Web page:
As both astronomers noted, it hints that these stars lie in a thin sheet or ring that's tilted slightly with respect to the plane of the Milky Way--a structure now known as Gould's Belt.
The star chart above shows the approximate centerline of Gould's Belt as an orange line stretching from Perseus to Crux; you can see it across the entire Milky Way on the star chart in the center of the July 2013 issue.
Gould's Belt is tilted about 17[degrees] with respect to the galactic equator, crossing it in Crux and Cassiopeia.
The true space center of Gould's Belt is in the vicinity of the Alpha Persei Cluster.
At present the most vigorous star formation in Gould's Belt is occurring in the Orion Nebula, the IC 348 nebula in the Zeta Persei Association, and the Rho Ophiuchi complex near the Scorpius-Ophiuchus border.
Thus when we look toward the winter Milky Way proper, along the galactic equator from Auriga to Puppis, we are in fact looking "over" Gould's Belt, which is a foreground structure within our Orion-Cygnus Arm.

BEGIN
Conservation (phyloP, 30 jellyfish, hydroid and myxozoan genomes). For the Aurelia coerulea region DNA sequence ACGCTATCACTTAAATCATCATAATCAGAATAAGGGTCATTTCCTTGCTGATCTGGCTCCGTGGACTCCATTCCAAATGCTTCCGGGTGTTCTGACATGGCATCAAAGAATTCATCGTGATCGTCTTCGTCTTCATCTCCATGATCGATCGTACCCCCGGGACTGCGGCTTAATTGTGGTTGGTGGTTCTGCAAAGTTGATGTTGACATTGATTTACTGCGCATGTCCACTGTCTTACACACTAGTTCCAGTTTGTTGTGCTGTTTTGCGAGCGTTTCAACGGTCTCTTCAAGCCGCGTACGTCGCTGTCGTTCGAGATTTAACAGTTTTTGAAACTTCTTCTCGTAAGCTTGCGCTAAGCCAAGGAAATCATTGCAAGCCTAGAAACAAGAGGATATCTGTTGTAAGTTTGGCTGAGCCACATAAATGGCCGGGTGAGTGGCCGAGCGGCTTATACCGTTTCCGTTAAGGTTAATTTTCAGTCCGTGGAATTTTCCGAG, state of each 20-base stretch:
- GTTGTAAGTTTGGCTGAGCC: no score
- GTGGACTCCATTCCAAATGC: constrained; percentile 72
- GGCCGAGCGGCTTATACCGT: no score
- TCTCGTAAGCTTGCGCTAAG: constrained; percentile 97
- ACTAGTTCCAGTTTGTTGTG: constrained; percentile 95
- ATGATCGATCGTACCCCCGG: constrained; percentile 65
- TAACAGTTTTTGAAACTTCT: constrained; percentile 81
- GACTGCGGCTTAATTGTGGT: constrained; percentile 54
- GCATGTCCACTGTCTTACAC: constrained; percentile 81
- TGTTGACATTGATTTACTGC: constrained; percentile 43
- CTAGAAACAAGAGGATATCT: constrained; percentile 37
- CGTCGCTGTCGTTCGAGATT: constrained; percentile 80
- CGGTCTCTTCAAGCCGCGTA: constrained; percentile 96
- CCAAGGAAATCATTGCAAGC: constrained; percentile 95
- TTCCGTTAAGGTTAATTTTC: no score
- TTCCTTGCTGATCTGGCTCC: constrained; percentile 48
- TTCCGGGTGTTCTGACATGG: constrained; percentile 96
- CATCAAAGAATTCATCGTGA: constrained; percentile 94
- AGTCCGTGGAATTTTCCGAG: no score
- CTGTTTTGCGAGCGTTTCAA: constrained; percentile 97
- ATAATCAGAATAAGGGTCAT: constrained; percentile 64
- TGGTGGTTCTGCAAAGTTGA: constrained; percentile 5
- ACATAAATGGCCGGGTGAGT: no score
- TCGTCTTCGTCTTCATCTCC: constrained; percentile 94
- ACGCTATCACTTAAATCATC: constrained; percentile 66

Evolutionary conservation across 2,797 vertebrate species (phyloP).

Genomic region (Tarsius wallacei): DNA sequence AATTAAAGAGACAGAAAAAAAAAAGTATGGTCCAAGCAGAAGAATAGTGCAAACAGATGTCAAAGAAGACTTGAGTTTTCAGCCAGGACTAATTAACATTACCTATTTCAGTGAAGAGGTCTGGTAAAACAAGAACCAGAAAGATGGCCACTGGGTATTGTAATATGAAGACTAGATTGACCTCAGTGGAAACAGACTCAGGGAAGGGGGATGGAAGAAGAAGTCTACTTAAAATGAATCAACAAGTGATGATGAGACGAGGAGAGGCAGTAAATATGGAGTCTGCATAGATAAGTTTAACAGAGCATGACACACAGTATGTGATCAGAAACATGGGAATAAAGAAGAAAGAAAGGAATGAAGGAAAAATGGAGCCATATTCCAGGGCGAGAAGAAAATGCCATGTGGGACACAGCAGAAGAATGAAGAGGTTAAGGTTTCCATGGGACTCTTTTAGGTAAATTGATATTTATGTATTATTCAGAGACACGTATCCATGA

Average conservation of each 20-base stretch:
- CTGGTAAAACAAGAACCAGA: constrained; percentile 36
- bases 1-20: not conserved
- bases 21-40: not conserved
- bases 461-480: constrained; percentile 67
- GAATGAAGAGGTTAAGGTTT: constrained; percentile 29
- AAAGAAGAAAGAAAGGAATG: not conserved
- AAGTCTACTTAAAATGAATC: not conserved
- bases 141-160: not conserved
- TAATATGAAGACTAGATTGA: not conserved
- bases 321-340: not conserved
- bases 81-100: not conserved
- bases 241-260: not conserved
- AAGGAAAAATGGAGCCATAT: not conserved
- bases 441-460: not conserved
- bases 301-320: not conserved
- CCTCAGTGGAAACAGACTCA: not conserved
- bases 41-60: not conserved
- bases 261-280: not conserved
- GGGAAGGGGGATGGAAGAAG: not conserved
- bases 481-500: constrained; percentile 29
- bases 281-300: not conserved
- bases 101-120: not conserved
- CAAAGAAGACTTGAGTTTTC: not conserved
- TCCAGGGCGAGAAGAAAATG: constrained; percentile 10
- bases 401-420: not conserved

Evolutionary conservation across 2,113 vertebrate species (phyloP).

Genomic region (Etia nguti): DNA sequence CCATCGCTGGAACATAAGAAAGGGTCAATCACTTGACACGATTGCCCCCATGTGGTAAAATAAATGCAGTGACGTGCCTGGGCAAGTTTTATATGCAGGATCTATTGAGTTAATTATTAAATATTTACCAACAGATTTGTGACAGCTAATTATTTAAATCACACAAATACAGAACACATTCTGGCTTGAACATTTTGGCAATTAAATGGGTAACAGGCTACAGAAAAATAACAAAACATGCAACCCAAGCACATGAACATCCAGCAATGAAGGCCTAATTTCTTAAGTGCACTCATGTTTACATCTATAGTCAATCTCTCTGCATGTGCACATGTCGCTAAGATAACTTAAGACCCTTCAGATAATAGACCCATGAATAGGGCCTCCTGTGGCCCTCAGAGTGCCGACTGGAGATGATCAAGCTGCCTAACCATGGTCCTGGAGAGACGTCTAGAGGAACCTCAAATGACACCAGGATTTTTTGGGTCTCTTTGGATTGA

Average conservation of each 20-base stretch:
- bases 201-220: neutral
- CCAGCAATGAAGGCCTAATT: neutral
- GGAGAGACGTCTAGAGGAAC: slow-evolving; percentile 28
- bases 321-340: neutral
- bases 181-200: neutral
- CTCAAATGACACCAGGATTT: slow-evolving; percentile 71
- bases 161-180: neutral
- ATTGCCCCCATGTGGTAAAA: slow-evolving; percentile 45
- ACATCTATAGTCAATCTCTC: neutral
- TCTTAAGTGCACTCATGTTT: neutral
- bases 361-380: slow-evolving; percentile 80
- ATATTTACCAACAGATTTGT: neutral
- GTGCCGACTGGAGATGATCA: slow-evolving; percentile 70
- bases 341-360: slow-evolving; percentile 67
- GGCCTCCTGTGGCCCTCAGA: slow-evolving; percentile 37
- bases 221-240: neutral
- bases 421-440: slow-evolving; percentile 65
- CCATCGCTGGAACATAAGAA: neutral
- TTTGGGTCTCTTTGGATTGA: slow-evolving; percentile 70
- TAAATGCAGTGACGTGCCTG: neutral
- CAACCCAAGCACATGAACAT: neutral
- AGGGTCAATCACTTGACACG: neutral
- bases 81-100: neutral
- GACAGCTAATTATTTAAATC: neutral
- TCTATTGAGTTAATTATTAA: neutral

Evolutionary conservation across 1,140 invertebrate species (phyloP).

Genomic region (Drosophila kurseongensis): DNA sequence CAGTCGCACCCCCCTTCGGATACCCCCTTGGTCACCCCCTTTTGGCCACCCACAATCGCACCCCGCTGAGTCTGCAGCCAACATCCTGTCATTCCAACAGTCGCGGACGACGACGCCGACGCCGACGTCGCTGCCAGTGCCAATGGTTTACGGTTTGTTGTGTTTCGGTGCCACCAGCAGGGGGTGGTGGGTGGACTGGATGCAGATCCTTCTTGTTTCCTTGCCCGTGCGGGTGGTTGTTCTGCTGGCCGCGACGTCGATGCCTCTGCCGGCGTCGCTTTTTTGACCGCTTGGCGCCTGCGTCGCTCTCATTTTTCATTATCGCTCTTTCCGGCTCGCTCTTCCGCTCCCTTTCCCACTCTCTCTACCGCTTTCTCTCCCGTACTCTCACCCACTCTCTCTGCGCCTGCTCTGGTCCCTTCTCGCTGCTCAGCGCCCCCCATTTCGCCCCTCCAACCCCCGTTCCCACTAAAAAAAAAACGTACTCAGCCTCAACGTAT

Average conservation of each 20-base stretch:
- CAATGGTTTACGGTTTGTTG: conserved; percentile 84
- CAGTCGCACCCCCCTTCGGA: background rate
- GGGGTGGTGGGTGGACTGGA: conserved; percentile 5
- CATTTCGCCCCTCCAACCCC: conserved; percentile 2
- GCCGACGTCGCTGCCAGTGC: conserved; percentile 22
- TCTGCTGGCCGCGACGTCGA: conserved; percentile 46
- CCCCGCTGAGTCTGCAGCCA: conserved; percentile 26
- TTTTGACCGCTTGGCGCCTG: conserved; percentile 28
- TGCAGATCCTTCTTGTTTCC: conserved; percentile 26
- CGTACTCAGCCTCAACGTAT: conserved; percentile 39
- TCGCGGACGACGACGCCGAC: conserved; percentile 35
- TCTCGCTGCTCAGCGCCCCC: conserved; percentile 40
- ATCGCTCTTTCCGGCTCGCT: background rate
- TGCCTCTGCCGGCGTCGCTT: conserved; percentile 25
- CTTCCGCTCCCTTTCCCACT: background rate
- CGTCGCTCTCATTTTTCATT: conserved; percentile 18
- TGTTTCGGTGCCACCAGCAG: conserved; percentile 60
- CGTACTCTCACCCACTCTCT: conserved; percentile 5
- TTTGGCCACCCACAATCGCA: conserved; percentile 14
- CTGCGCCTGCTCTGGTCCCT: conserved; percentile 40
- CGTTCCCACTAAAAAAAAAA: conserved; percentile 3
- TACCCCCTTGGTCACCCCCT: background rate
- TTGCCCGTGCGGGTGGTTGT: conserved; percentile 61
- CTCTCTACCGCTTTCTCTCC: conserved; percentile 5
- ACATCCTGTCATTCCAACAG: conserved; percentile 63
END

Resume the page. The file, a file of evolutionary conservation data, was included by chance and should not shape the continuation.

It is 4,500 light-years away, about twice the distance of Delta Canis Majoris, which is the brightest member of the Canis Major Association, a Gould's Belt object.
The Perseus Arm, which is so conspicuous in the Cassiopeia Window of the autumn Milky Way, is lost to view east of the Perseus Double Cluster, hidden behind the Gould's Belt dust clouds of southern Perseus and northern Taurus.
Tracing the itinerant cloud's motion back in time and space, White and Bally conclude that the cloud may have been launched toward the Pleiades 15 million years ago by an energetic supernova explosion associated with Gould's belt
, about 750 light-years distant in the constellation of Vulpecula.